Why I Am A Feminist

Posted by on August 2, 2012 in Featured, Thoughts, Uncategorized | 14 comments

 

I’m really just formulating my thoughts on this subject, and there are many reasons I can think of, so forgive me if this piece seems incomplete. I will revisit this topic over the coming weeks.

The argument around feminism, misogyny, rape culture and equality continues to rage on the web at the moment, and I only see this as a good thing. We need to talk about this issue, and hopefully, we can come to some level of understanding, if not agreement, on the elements involved in the conversation. As disheartening as many of the comments on this topic may be, at least we are seeing the real monster, the beast that must be defeated to move the conversation forward.

While the conversation has varied from agreement to fervent disagreement on the topics of misogyny and rape, and while the tone has generally been good and receptive, I have also been accused by some of being hysterically reacting to the calls of misogyny in the skeptical and atheist community. Some have even gone so far as to say I am trying to stifle their freedom of speech and expression! Believe me I am trying to approach this with as level a head as I can muster, as I think it’s an important topic to cover.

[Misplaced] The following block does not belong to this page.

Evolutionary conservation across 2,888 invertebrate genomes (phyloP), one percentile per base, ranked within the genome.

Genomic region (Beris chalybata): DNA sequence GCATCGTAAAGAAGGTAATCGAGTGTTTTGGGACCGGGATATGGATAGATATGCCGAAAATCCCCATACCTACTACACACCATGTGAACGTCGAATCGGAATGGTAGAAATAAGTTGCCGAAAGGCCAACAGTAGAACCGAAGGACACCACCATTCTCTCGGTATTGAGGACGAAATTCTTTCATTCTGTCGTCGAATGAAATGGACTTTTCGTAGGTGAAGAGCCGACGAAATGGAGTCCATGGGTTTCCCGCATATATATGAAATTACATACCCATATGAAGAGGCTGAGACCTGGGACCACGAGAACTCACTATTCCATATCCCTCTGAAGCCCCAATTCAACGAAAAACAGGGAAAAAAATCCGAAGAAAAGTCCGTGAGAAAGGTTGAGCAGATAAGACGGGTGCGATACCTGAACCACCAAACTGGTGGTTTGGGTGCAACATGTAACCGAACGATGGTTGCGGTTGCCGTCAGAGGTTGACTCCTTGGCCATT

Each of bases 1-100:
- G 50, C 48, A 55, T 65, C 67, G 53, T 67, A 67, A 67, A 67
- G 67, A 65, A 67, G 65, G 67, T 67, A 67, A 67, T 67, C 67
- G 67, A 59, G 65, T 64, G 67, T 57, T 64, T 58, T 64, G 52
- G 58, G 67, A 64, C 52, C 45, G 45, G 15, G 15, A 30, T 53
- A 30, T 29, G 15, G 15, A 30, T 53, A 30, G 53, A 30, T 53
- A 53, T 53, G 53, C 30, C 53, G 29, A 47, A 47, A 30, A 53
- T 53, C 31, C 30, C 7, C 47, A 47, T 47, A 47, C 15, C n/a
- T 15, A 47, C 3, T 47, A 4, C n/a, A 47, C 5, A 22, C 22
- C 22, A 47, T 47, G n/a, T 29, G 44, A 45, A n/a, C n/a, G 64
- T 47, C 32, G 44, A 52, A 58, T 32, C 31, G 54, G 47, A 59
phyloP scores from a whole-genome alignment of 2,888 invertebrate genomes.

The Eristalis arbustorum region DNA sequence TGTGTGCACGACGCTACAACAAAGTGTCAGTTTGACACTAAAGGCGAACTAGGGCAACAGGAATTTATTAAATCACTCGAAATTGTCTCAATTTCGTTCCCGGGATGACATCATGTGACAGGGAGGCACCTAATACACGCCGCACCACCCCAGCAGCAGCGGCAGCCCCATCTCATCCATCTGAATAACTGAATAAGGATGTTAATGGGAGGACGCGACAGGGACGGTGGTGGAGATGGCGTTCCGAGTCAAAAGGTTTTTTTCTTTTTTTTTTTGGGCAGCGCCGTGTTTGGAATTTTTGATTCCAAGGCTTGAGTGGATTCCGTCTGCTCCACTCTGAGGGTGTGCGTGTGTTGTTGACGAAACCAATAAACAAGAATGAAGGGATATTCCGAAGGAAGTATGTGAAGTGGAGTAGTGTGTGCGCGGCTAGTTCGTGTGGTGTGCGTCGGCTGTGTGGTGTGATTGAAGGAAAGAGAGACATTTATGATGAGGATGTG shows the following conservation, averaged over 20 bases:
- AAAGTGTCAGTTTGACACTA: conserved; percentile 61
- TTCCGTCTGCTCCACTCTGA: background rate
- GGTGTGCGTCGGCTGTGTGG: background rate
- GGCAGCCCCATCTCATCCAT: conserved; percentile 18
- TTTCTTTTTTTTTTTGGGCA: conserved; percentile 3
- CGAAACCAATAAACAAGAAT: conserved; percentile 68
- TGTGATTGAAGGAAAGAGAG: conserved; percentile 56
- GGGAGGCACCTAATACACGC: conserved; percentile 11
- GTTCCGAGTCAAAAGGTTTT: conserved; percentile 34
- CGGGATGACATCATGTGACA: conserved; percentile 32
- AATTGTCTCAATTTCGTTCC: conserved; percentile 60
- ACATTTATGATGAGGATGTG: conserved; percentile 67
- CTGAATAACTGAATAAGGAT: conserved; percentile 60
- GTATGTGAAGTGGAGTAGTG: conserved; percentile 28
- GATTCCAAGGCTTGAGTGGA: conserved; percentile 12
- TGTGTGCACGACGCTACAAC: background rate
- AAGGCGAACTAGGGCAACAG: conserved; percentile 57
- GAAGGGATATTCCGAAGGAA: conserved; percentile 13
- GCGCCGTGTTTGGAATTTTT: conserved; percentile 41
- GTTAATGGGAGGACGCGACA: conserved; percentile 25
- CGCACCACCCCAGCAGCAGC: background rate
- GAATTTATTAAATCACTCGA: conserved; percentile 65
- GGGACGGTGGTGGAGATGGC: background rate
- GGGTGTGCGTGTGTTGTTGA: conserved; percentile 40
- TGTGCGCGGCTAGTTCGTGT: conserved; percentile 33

One of the things to come from the conversation is a perceived division between people on what exactly feminism is. There are also some very large misconceptions of feminism, at least feminism in the way I approach it.

Some see feminism as an attempt to disenfranchise men from their place of privilege in society. Many men rail against feminism because they stand to lose what they perceive as their position of power in their homes, workplaces or cultures. People who perceive feminism in this way are often vocal about how female organisations like Secular Woman are an exclusive “girl’s club” and that organisations like this only stand to divide the people even more. I have seen some who oppose feminism because of this perception.